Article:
LIFE IS WHAT HAPPENS WHILE YOU’RE
making other plans, and sometimes all the
preparation in the world can’t protect you
from things going wrong at the worst possible
time. Since 1996, Doc and Dallas Coyle
made up the lead and rhythm guitars,
respectively, of New Jersey’s God Forbid.
In March 2009, just a few days before the
band was scheduled to hit the road on a
massive tour to support its latest release,
Earthsblood [Century Media], Dallas left the
band after a disagreement with Doc.
“Frankly, it was over something really
stupid,” Doc says, “Even though I’m his
brother, it’s still a little rocky right now.
I’d rather not get into the details.”
Doc started calling everyone he knew,
trying to snag a last-minute replacement.
Shortly after deciding on former Darkest
Hour guitarist Kris Norris, he had the
stressful task of teaching Norris the entire
set list in a few short days.
“We’ve always been a twin-guitar band
with lots of harmonies and varying guitar
parts because it adds a lot more atmosphere
and color,” says Doc. “God Forbid
needs a second guitarist, and we got lucky
that Kris could fill in on such short notice.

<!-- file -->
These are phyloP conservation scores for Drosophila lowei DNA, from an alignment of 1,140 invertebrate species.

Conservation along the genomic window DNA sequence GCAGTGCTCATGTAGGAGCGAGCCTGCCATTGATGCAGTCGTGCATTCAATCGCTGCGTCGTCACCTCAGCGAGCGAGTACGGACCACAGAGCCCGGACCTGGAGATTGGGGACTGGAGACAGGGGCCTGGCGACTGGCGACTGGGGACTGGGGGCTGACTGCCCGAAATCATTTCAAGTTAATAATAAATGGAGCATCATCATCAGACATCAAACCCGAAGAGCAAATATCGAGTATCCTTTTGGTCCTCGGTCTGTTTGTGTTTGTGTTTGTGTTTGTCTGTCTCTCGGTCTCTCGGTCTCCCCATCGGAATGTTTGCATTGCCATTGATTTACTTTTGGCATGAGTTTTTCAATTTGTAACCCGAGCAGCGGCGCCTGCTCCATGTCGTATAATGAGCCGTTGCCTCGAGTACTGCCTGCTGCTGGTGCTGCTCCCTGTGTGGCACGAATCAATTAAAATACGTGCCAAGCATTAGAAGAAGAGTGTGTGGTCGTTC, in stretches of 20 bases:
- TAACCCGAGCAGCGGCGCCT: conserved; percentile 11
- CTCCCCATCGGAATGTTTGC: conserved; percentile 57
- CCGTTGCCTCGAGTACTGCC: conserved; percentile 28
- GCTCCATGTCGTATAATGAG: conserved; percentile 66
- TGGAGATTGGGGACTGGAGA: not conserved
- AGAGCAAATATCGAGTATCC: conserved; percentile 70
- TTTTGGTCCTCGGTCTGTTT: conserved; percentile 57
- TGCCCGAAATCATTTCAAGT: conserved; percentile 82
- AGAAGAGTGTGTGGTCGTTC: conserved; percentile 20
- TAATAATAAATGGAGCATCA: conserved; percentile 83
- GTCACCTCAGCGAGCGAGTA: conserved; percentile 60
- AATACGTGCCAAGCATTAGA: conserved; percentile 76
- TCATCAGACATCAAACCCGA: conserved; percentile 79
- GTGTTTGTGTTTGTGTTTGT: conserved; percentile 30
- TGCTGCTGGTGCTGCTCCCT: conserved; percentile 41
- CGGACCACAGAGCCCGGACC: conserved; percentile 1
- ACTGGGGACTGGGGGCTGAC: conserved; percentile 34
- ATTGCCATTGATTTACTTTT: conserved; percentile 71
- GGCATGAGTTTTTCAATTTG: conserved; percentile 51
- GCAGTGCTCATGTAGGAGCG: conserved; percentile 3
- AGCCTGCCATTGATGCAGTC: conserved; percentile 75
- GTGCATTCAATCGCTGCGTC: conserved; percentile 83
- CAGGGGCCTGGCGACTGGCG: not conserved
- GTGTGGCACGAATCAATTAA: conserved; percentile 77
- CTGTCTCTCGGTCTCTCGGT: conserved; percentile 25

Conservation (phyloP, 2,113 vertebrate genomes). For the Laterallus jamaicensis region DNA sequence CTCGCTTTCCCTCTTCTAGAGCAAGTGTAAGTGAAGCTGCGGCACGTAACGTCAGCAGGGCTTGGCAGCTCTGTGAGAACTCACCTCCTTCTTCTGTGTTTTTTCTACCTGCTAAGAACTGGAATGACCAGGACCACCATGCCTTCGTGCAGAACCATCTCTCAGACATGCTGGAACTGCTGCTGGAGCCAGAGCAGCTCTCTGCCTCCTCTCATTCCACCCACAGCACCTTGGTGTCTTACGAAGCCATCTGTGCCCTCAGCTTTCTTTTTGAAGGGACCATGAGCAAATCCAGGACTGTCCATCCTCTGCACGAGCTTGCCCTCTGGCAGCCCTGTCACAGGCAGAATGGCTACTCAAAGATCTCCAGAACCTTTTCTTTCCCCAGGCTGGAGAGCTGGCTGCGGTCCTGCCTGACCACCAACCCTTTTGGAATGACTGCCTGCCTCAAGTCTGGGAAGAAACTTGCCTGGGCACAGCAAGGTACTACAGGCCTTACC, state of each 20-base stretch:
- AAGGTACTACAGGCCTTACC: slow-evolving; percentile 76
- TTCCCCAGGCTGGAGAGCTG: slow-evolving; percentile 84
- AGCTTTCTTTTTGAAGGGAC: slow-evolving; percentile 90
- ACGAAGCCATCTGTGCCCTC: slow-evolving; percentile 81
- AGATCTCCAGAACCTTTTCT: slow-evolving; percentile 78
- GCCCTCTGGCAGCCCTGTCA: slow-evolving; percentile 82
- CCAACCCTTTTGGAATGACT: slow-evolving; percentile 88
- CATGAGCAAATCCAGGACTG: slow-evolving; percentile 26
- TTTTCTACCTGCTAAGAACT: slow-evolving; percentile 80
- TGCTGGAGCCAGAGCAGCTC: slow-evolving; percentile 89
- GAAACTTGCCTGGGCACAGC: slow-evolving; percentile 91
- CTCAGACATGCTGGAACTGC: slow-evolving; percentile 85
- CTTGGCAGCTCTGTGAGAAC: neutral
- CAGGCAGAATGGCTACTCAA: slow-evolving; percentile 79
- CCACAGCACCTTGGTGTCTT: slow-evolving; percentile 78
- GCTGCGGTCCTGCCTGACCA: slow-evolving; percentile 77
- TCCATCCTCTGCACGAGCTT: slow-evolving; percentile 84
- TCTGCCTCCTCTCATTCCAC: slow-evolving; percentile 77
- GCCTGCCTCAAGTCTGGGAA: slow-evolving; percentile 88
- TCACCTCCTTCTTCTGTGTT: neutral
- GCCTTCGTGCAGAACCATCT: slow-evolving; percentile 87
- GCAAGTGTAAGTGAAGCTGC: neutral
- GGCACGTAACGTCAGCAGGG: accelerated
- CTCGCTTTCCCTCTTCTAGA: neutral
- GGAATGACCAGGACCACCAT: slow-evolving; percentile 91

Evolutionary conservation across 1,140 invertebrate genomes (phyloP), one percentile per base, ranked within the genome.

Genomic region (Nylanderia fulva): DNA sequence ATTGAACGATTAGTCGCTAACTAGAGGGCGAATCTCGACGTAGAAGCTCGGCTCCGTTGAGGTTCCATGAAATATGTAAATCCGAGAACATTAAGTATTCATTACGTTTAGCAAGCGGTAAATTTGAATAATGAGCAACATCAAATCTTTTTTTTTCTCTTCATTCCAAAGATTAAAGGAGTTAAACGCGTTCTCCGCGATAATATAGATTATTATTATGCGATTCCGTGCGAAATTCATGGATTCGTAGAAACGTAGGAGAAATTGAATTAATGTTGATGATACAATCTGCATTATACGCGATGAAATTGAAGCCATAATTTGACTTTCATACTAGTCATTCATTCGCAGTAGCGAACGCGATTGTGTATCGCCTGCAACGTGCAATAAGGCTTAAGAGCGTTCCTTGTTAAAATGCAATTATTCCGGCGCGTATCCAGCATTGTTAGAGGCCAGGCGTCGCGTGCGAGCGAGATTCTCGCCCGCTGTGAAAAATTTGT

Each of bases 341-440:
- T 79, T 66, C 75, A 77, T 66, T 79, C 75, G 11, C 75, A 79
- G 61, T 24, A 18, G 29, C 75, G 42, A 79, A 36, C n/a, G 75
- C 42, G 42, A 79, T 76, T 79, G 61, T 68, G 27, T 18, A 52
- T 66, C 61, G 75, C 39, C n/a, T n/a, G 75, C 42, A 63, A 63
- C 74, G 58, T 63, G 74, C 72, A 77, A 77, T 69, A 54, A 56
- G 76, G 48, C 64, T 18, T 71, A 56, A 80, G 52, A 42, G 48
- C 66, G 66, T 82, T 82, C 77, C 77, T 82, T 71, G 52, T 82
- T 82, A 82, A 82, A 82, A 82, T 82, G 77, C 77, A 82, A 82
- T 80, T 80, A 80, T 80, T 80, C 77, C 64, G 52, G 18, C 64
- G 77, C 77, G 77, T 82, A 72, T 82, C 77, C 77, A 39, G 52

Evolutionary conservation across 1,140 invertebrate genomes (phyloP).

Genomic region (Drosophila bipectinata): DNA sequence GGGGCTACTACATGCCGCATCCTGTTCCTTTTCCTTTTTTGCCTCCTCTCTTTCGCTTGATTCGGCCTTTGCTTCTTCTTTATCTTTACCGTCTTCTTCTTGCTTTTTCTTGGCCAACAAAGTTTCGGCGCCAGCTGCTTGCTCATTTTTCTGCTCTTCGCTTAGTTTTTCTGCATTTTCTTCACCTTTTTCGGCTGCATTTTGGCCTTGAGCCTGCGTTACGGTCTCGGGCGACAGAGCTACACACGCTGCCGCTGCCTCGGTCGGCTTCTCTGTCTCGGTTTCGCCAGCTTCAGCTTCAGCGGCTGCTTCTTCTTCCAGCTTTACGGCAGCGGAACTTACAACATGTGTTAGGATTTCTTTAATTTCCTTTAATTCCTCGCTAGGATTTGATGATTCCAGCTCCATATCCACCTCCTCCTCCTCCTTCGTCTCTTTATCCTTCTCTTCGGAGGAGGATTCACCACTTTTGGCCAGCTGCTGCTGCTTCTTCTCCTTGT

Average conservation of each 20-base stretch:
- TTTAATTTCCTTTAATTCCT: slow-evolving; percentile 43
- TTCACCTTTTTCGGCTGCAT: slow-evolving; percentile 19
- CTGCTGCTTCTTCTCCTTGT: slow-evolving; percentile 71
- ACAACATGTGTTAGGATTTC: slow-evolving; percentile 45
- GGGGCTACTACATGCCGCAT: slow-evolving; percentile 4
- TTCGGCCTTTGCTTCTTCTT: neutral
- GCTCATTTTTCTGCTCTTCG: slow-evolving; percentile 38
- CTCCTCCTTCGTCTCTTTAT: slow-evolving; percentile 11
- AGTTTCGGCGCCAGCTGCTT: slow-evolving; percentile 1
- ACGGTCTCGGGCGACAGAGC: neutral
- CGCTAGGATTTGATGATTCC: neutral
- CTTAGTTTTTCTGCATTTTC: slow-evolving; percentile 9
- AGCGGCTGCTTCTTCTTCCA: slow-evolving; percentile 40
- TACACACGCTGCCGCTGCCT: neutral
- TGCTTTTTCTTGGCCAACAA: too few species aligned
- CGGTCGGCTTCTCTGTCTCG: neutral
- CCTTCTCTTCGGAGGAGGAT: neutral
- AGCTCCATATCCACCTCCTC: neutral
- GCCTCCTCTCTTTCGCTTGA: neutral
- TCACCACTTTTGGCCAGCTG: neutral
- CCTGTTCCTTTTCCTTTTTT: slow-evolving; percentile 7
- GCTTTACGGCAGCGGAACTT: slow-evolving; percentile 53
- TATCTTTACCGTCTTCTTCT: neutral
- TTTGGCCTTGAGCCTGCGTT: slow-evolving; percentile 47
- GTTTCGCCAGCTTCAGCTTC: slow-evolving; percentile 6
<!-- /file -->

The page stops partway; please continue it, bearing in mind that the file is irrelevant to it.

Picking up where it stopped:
I don’t know what the future is going to
hold for us—it’s still a very new situation.”
The future didn’t turn out to be very
bright for Norris, however, as he was
replaced by ex-Himsa guitarist Matt
Wicklund in June 2009. Happily, Doc—
the only constant guitar presence in God
Forbid—filled us in on his style and the
recording of Earthsblood.
What got you into playing guitar?
I grew up addicted to MTV when they
were playing a lot of Metallica, Guns N’
Roses, and Megadeth. When you’re a young
kid, and you see a guy like Slash with his
cool persona, it’s very exciting. You aspire
to be put on that rock-star pedestal. I took
a few lessons, but I basically taught myself
off tablature and playing along with my
favorite records. I kind of learned through
osmosis, and I picked up a lot of stuff from
guys who were a lot better than me. I grew
up in a college town, and some of our neighbors
were musicians. I had a guy give me
his entire metal collection on tape because
he was replacing them with CDs. It was
incredible—an entire catalog of every metal
group you could think of.
What were some of your influences?
When God Forbid started playing gigs,
we got involved in the local Jersey metal
core scene. Local bands such as Hatebreed
and Dillinger Escape Plan brought
a different kind of heaviness that influenced
our style. As I got older, I started
to diversify my palate, and got into Radiohead
and Muse. I’m always interested in
new pop music—both Lily Allen and
Justin Timberlake are on my iPod.
Isn’t that kind of a weird admission for a
Really good pop music is rare, because
it’s so commercially driven. The artists are
so controlled. You have to be good looking,
and have coaches and songwriters, so
the music can sound fake and manufactured.
But, at the same time, I think if you
play metal, but love someone like Britney
Spears, you should say it. There’s kind of